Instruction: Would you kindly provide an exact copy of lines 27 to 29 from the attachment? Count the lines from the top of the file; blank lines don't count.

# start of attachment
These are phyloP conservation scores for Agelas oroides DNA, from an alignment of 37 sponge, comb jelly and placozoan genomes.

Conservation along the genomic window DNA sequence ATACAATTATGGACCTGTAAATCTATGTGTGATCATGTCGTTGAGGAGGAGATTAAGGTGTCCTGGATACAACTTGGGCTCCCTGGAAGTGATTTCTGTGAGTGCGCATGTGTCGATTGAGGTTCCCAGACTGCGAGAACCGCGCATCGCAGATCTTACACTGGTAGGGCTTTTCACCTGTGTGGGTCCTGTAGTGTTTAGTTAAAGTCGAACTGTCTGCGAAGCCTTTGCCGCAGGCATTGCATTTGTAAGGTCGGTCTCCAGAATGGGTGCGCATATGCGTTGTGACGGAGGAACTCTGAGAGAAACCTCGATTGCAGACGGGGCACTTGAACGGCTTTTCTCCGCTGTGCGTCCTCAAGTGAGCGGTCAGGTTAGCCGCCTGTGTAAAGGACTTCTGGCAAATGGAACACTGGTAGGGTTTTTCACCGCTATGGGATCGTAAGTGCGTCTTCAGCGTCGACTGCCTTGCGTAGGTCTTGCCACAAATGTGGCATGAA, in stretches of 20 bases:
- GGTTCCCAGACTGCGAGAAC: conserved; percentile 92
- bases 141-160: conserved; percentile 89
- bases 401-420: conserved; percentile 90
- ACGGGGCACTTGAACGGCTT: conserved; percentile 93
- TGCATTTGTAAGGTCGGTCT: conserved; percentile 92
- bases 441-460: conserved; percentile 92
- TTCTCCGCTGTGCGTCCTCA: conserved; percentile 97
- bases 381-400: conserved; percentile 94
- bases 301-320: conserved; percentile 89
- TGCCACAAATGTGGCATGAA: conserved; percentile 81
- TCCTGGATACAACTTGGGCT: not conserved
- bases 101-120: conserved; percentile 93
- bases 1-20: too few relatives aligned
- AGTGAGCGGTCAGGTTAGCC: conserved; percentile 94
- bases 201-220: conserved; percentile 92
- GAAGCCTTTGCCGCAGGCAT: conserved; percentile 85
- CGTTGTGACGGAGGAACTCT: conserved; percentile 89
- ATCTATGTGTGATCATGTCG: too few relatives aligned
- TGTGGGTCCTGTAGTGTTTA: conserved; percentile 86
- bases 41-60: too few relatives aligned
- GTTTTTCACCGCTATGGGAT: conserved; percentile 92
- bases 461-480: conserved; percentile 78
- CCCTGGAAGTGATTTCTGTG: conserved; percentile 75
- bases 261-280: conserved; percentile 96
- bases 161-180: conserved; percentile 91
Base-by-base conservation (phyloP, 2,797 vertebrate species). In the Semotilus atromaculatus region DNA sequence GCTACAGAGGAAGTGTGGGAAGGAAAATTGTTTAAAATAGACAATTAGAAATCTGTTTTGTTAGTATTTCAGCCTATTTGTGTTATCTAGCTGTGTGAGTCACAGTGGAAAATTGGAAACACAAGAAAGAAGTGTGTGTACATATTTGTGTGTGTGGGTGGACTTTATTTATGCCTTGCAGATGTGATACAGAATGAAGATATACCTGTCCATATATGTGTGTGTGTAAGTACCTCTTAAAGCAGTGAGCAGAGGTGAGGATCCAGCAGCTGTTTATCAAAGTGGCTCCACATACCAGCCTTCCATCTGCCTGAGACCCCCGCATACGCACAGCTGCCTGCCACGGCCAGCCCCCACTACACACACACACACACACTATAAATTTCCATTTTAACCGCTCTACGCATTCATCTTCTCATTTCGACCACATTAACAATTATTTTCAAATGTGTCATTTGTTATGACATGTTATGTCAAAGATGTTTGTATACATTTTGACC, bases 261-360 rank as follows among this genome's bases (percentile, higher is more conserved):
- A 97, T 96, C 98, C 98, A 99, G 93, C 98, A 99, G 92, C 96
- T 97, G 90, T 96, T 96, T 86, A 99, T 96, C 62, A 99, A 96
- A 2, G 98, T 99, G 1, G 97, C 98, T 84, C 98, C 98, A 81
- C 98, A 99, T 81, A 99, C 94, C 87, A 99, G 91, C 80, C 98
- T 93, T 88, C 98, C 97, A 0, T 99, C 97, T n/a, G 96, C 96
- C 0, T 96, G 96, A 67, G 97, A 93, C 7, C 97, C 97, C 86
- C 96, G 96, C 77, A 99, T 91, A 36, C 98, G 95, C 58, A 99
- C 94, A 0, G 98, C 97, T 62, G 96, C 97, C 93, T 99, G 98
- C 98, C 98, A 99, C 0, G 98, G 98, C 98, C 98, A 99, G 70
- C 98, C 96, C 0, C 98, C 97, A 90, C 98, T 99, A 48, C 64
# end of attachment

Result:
- bases 161-180: conserved; percentile 91
Base-by-base conservation (phyloP, 2,797 vertebrate species). In the Semotilus atromaculatus region DNA sequence GCTACAGAGGAAGTGTGGGAAGGAAAATTGTTTAAAATAGACAATTAGAAATCTGTTTTGTTAGTATTTCAGCCTATTTGTGTTATCTAGCTGTGTGAGTCACAGTGGAAAATTGGAAACACAAGAAAGAAGTGTGTGTACATATTTGTGTGTGTGGGTGGACTTTATTTATGCCTTGCAGATGTGATACAGAATGAAGATATACCTGTCCATATATGTGTGTGTGTAAGTACCTCTTAAAGCAGTGAGCAGAGGTGAGGATCCAGCAGCTGTTTATCAAAGTGGCTCCACATACCAGCCTTCCATCTGCCTGAGACCCCCGCATACGCACAGCTGCCTGCCACGGCCAGCCCCCACTACACACACACACACACACTATAAATTTCCATTTTAACCGCTCTACGCATTCATCTTCTCATTTCGACCACATTAACAATTATTTTCAAATGTGTCATTTGTTATGACATGTTATGTCAAAGATGTTTGTATACATTTTGACC, bases 261-360 rank as follows among this genome's bases (percentile, higher is more conserved):
- A 97, T 96, C 98, C 98, A 99, G 93, C 98, A 99, G 92, C 96